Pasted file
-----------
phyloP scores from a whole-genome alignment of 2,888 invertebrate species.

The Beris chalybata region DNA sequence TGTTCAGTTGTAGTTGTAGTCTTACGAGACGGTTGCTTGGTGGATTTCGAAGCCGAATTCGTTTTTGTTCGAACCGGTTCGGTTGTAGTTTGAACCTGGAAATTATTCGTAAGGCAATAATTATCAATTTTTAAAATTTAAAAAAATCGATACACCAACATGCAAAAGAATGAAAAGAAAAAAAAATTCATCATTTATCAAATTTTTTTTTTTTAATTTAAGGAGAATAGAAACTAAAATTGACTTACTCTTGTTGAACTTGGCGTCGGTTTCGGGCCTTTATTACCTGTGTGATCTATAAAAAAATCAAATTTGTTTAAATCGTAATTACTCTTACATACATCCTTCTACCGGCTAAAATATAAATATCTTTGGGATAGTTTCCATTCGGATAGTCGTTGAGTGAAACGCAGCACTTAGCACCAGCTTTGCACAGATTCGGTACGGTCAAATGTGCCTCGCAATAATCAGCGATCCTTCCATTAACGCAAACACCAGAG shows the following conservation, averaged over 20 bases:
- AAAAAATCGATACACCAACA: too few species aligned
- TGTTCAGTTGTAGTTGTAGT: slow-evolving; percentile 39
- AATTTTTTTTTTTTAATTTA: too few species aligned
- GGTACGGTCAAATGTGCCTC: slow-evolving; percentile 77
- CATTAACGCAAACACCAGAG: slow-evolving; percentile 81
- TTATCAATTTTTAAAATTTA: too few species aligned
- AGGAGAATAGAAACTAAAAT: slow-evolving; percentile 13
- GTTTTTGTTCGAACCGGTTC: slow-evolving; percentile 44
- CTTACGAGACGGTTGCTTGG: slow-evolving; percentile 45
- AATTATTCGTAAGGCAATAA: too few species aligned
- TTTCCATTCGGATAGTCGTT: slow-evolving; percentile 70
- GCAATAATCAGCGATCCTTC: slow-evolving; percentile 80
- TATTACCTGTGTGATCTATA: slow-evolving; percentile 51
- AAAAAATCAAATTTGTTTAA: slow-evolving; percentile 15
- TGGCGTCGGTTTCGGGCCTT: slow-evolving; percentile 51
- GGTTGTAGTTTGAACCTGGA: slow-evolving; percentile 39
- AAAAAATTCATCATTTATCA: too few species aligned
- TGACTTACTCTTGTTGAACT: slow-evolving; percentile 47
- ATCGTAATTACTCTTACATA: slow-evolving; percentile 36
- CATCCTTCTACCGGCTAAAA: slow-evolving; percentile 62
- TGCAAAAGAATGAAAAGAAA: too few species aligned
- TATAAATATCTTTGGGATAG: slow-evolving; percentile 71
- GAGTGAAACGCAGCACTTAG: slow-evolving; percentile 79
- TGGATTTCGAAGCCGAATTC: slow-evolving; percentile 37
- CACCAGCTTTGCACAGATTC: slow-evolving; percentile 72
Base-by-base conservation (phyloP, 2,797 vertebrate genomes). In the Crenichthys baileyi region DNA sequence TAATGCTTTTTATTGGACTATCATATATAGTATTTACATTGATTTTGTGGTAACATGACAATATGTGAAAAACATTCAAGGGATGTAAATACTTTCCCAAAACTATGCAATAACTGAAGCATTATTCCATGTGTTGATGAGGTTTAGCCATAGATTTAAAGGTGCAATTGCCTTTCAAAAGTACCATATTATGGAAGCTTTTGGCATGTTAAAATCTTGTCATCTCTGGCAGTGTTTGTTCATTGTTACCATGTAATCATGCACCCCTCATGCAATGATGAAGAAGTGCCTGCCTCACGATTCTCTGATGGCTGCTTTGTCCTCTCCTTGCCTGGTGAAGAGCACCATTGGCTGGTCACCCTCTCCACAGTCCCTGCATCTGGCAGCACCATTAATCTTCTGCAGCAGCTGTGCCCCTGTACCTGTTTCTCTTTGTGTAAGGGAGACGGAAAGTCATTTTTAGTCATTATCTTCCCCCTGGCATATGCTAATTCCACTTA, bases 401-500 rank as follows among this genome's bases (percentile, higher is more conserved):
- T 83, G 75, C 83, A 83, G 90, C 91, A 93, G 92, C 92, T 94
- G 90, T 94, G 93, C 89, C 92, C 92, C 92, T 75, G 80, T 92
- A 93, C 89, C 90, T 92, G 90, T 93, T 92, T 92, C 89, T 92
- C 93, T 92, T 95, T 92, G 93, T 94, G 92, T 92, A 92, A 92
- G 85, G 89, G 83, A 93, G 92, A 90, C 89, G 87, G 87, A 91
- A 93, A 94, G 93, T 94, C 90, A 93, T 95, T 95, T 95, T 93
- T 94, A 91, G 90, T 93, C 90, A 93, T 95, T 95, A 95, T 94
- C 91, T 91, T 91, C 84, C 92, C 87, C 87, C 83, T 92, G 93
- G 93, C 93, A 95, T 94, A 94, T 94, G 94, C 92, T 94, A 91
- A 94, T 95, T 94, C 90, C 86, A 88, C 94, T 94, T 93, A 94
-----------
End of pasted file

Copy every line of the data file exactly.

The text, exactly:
phyloP scores from a whole-genome alignment of 2,888 invertebrate species.

The Beris chalybata region DNA sequence TGTTCAGTTGTAGTTGTAGTCTTACGAGACGGTTGCTTGGTGGATTTCGAAGCCGAATTCGTTTTTGTTCGAACCGGTTCGGTTGTAGTTTGAACCTGGAAATTATTCGTAAGGCAATAATTATCAATTTTTAAAATTTAAAAAAATCGATACACCAACATGCAAAAGAATGAAAAGAAAAAAAAATTCATCATTTATCAAATTTTTTTTTTTTAATTTAAGGAGAATAGAAACTAAAATTGACTTACTCTTGTTGAACTTGGCGTCGGTTTCGGGCCTTTATTACCTGTGTGATCTATAAAAAAATCAAATTTGTTTAAATCGTAATTACTCTTACATACATCCTTCTACCGGCTAAAATATAAATATCTTTGGGATAGTTTCCATTCGGATAGTCGTTGAGTGAAACGCAGCACTTAGCACCAGCTTTGCACAGATTCGGTACGGTCAAATGTGCCTCGCAATAATCAGCGATCCTTCCATTAACGCAAACACCAGAG shows the following conservation, averaged over 20 bases:
- AAAAAATCGATACACCAACA: too few species aligned
- TGTTCAGTTGTAGTTGTAGT: slow-evolving; percentile 39
- AATTTTTTTTTTTTAATTTA: too few species aligned
- GGTACGGTCAAATGTGCCTC: slow-evolving; percentile 77
- CATTAACGCAAACACCAGAG: slow-evolving; percentile 81
- TTATCAATTTTTAAAATTTA: too few species aligned
- AGGAGAATAGAAACTAAAAT: slow-evolving; percentile 13
- GTTTTTGTTCGAACCGGTTC: slow-evolving; percentile 44
- CTTACGAGACGGTTGCTTGG: slow-evolving; percentile 45
- AATTATTCGTAAGGCAATAA: too few species aligned
- TTTCCATTCGGATAGTCGTT: slow-evolving; percentile 70
- GCAATAATCAGCGATCCTTC: slow-evolving; percentile 80
- TATTACCTGTGTGATCTATA: slow-evolving; percentile 51
- AAAAAATCAAATTTGTTTAA: slow-evolving; percentile 15
- TGGCGTCGGTTTCGGGCCTT: slow-evolving; percentile 51
- GGTTGTAGTTTGAACCTGGA: slow-evolving; percentile 39
- AAAAAATTCATCATTTATCA: too few species aligned
- TGACTTACTCTTGTTGAACT: slow-evolving; percentile 47
- ATCGTAATTACTCTTACATA: slow-evolving; percentile 36
- CATCCTTCTACCGGCTAAAA: slow-evolving; percentile 62
- TGCAAAAGAATGAAAAGAAA: too few species aligned
- TATAAATATCTTTGGGATAG: slow-evolving; percentile 71
- GAGTGAAACGCAGCACTTAG: slow-evolving; percentile 79
- TGGATTTCGAAGCCGAATTC: slow-evolving; percentile 37
- CACCAGCTTTGCACAGATTC: slow-evolving; percentile 72
Base-by-base conservation (phyloP, 2,797 vertebrate genomes). In the Crenichthys baileyi region DNA sequence TAATGCTTTTTATTGGACTATCATATATAGTATTTACATTGATTTTGTGGTAACATGACAATATGTGAAAAACATTCAAGGGATGTAAATACTTTCCCAAAACTATGCAATAACTGAAGCATTATTCCATGTGTTGATGAGGTTTAGCCATAGATTTAAAGGTGCAATTGCCTTTCAAAAGTACCATATTATGGAAGCTTTTGGCATGTTAAAATCTTGTCATCTCTGGCAGTGTTTGTTCATTGTTACCATGTAATCATGCACCCCTCATGCAATGATGAAGAAGTGCCTGCCTCACGATTCTCTGATGGCTGCTTTGTCCTCTCCTTGCCTGGTGAAGAGCACCATTGGCTGGTCACCCTCTCCACAGTCCCTGCATCTGGCAGCACCATTAATCTTCTGCAGCAGCTGTGCCCCTGTACCTGTTTCTCTTTGTGTAAGGGAGACGGAAAGTCATTTTTAGTCATTATCTTCCCCCTGGCATATGCTAATTCCACTTA, bases 401-500 rank as follows among this genome's bases (percentile, higher is more conserved):
- T 83, G 75, C 83, A 83, G 90, C 91, A 93, G 92, C 92, T 94
- G 90, T 94, G 93, C 89, C 92, C 92, C 92, T 75, G 80, T 92
- A 93, C 89, C 90, T 92, G 90, T 93, T 92, T 92, C 89, T 92
- C 93, T 92, T 95, T 92, G 93, T 94, G 92, T 92, A 92, A 92
- G 85, G 89, G 83, A 93, G 92, A 90, C 89, G 87, G 87, A 91
- A 93, A 94, G 93, T 94, C 90, A 93, T 95, T 95, T 95, T 93
- T 94, A 91, G 90, T 93, C 90, A 93, T 95, T 95, A 95, T 94
- C 91, T 91, T 91, C 84, C 92, C 87, C 87, C 83, T 92, G 93
- G 93, C 93, A 95, T 94, A 94, T 94, G 94, C 92, T 94, A 91
- A 94, T 95, T 94, C 90, C 86, A 88, C 94, T 94, T 93, A 94